Hamilton: Formula 1’s best ambassador
It is difficult to put a finger on what makes Hamilton so special for Formula 1. Surely it is not just about his talent or speed. In a grid filled with racers, Hamilton is a rockstar. His larger-than-life personality, individuality and unconventional ways make him stand out, results notwithstanding. In an era when drivers are little more than politically correct PR machines, Hamilton says it as it is. He effortlessly connects with fans who see him as raw, authentic, human (and hence flawed) — someone who has come up the hard way.
Hamilton had humble beginnings, but made his mark early on.
Lewis Hamilton's glorious set of records speak for themselves
And just when you think you know him, you are proven wrong — his personality is a heady mix of every paradox imaginable. Sometimes he’s a Hollywood diva, other times he’s the people’s champion picking up rubbish from the beaches of Mykonos — aspiration meets accessibility in a perfect, high-octane cocktail.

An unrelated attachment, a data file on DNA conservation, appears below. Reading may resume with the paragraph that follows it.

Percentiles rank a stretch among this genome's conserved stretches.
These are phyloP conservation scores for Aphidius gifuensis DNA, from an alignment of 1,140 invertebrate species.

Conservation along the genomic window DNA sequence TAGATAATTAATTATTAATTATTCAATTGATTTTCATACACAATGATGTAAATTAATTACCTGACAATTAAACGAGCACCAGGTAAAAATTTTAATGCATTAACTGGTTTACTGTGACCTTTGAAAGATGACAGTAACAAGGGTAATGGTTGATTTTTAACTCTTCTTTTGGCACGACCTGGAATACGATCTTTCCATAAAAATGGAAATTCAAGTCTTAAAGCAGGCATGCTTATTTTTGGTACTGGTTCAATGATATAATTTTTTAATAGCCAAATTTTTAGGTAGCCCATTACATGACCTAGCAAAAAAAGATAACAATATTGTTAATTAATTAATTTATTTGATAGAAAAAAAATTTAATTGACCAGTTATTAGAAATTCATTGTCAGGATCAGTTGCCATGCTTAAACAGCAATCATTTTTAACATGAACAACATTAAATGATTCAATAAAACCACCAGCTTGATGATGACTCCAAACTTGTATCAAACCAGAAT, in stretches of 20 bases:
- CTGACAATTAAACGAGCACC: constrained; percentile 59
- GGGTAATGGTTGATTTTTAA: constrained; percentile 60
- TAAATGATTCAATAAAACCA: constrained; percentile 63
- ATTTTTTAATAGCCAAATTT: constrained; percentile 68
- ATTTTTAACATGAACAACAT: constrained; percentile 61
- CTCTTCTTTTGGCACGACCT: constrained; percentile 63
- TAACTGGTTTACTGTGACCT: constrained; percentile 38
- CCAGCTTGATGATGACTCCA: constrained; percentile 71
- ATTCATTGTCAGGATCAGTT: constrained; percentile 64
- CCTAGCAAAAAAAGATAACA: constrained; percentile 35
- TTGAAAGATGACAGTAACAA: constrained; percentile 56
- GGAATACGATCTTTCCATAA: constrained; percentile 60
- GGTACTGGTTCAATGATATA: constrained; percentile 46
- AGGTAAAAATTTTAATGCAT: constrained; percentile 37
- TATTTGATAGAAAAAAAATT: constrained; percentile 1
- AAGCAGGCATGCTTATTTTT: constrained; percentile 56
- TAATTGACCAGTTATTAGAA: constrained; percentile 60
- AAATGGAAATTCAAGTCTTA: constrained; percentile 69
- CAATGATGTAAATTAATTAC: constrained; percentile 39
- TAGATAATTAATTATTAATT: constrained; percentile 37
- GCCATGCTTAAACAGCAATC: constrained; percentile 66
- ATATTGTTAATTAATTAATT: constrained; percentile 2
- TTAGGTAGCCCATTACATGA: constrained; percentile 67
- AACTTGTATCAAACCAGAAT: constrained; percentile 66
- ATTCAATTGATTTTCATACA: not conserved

Even better, Hamilton perfectly embodies the crossroads that Formula 1 as a sport is at — trying to embrace the show, without compromising on the speed. His flamboyance is a doff of the helmet to the champions of the yesteryears, even as his millennial Snapchat-friendly ways endear him to younger audiences (who are Formula 1’s future). Of course, Hamilton’s controversial ways have earned him the dubious honour of being the grid’s most polarising driver — loved, hated but never ignored — just the way Schumacher was back in his time. A sport like Formula 1 needs heroes — but it also needs villains. If the popular phrase ‘nice guys finish last’ is true, a champion like Hamilton packs in the best — and worst — of what makes a truly great Formula 1 champion.
Where Hamilton’s story will go from here remains to be seen. Along with Mercedes’ form, Hamilton’s future also depends on his own motivation levels — two key factors we cannot take for granted. This makes it even more imperative to celebrate the present while keeping absolute hope for the future. Given Hamilton’s extra-curricular interests and investments (in music and fashion), maybe Formula 1 needs Hamilton more than Hamilton needs Formula 1. If nothing else, this prompts us to enjoy the Lewis Hamilton show in Formula 1 for as long as it lasts — given everything that seems wrong with the current formula of Formula 1, Hamilton is definitely not one of them.